Motorists are being urged to enjoy the biggest fall in petrol prices since before the credit crunch as a further dip is unlikely, according to the AA. The average price has fallen by 5.49p per litre, the biggest drop since 2008.
The drop in petrol prices is a "dramatic improvement" for squeezed families and the timing "could not be better", according to the head of AA.
However, Edmund King urged the Government to secure the future of British oil refineries, as their closure would have a knock on effect for consumers.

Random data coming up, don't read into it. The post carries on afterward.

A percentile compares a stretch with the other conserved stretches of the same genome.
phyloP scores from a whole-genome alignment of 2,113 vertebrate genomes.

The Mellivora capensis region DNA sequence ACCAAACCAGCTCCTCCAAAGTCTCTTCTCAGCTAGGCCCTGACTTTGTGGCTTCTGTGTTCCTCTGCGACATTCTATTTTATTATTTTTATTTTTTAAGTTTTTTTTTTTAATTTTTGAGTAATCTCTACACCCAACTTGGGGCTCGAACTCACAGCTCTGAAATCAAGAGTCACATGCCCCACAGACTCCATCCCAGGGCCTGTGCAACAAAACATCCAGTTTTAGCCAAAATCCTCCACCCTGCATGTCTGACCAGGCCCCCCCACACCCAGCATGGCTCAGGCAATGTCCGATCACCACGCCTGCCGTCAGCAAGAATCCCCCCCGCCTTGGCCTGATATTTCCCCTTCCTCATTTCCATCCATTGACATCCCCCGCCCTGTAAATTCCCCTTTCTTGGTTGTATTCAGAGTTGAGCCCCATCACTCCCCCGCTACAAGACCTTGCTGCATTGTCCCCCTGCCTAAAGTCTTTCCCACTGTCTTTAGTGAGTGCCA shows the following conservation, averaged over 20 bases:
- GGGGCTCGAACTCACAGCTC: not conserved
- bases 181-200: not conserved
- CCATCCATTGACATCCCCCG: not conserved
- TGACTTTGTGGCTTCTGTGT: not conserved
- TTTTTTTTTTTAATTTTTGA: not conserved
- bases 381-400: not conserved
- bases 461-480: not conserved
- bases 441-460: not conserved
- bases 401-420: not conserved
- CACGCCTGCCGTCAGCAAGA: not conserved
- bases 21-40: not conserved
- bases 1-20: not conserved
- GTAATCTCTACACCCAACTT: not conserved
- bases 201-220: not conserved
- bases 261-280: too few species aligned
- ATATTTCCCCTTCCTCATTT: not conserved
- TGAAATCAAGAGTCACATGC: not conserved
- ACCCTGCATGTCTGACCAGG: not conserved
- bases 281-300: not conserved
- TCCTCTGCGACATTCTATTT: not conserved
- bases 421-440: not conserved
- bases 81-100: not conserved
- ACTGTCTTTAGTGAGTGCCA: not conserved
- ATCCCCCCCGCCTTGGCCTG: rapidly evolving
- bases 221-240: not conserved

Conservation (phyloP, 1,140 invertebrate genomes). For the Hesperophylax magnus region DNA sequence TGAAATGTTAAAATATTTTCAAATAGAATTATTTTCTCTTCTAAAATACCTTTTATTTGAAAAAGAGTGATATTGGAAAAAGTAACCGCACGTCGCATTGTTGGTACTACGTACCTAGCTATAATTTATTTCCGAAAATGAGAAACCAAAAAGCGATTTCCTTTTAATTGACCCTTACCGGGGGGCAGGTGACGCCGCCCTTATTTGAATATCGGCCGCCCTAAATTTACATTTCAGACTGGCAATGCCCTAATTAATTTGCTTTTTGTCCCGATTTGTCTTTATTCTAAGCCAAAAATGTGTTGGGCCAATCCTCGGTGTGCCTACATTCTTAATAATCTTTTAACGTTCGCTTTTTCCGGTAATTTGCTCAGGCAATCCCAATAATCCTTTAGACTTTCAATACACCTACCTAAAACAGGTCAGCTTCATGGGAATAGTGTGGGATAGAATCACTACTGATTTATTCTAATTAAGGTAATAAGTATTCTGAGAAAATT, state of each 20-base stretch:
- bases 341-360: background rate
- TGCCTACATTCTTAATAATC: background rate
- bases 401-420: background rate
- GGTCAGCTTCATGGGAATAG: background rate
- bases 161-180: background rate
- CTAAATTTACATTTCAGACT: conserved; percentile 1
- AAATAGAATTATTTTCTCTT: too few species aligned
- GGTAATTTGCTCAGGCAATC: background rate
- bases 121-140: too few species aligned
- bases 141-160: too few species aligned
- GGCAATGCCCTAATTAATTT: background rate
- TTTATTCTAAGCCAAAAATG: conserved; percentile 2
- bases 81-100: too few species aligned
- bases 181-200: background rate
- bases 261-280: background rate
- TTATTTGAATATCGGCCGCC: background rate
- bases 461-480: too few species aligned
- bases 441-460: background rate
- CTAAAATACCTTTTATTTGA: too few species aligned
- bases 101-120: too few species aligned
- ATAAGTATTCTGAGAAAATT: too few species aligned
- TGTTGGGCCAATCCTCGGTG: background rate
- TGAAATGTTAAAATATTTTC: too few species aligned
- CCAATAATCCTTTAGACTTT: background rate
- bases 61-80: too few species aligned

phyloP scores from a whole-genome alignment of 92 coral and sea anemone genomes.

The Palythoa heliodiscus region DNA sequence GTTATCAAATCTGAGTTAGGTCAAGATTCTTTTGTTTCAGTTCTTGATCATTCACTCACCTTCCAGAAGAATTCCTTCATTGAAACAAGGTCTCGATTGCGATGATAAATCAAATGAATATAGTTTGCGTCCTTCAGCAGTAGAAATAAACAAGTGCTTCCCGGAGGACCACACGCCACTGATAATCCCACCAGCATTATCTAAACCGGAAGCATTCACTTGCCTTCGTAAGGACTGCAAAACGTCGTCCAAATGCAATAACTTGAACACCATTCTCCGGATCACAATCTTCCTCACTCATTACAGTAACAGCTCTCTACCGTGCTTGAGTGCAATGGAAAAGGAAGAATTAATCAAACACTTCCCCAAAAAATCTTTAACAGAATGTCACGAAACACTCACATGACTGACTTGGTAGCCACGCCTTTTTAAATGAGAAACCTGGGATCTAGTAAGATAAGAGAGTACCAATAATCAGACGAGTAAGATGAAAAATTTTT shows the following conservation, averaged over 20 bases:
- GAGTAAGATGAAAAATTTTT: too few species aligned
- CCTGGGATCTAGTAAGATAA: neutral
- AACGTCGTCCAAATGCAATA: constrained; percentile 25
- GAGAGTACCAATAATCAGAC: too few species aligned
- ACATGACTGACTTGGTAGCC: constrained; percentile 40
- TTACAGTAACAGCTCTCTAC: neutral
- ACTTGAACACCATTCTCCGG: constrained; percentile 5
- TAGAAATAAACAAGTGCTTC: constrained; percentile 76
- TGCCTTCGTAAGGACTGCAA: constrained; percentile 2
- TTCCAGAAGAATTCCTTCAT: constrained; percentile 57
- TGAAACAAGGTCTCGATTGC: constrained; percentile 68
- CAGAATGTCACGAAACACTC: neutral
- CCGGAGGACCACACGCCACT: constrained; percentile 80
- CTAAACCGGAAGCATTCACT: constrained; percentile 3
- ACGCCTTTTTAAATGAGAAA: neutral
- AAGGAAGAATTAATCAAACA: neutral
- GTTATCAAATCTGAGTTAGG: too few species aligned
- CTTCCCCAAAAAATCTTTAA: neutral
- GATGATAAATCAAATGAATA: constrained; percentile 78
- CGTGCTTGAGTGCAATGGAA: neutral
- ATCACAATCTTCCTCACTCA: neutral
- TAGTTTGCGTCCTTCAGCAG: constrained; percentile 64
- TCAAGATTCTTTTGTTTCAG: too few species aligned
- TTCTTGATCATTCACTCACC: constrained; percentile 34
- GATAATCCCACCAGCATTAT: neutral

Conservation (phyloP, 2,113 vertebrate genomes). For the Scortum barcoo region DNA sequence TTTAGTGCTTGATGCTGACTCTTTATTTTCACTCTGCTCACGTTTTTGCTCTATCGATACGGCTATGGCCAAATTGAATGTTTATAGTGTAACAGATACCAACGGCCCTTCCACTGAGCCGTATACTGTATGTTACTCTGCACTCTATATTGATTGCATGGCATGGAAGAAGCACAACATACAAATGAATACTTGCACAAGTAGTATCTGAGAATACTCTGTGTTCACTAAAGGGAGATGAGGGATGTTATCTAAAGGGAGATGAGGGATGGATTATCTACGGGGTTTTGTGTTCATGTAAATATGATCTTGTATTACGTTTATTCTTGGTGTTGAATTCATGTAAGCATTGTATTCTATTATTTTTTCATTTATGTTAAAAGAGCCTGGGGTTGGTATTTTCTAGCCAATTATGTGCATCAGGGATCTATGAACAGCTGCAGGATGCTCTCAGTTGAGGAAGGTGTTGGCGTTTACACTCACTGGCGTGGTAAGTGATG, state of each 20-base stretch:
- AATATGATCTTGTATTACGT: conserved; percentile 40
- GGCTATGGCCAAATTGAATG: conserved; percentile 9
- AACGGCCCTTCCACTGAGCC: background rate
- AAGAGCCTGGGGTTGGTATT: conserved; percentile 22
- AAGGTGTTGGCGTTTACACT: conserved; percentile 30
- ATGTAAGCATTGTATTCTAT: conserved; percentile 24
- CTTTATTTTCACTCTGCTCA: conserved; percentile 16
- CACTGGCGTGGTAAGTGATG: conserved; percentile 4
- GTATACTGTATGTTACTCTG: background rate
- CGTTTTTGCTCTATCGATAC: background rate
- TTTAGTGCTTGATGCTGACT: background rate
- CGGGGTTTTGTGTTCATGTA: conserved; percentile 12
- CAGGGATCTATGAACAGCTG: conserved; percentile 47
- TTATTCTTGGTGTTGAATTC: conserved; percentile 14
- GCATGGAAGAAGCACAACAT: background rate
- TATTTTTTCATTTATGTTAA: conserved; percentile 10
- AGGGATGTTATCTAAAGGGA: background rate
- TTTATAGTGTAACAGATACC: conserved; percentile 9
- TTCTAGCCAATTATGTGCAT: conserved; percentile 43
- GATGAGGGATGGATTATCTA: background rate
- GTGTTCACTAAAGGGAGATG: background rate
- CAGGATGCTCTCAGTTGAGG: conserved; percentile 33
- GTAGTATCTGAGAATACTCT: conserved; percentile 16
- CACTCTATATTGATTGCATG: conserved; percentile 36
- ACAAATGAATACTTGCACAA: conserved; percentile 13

A more than £2.50-a-tank cut in petrol costs for families is a dramatic improvement on its own. But, heading into winter with cars using more fuel, the timing couldn't be better.
The bigger picture, with the future of refineries in the British Isles under threat, is more worrying and the AA urges the Government to find ways to support them. Last year's bitter experience of speculator-inflated pump prices, fuelled by refinery closures, should be warning enough - even before considering the loss of UK manufacturing jobs.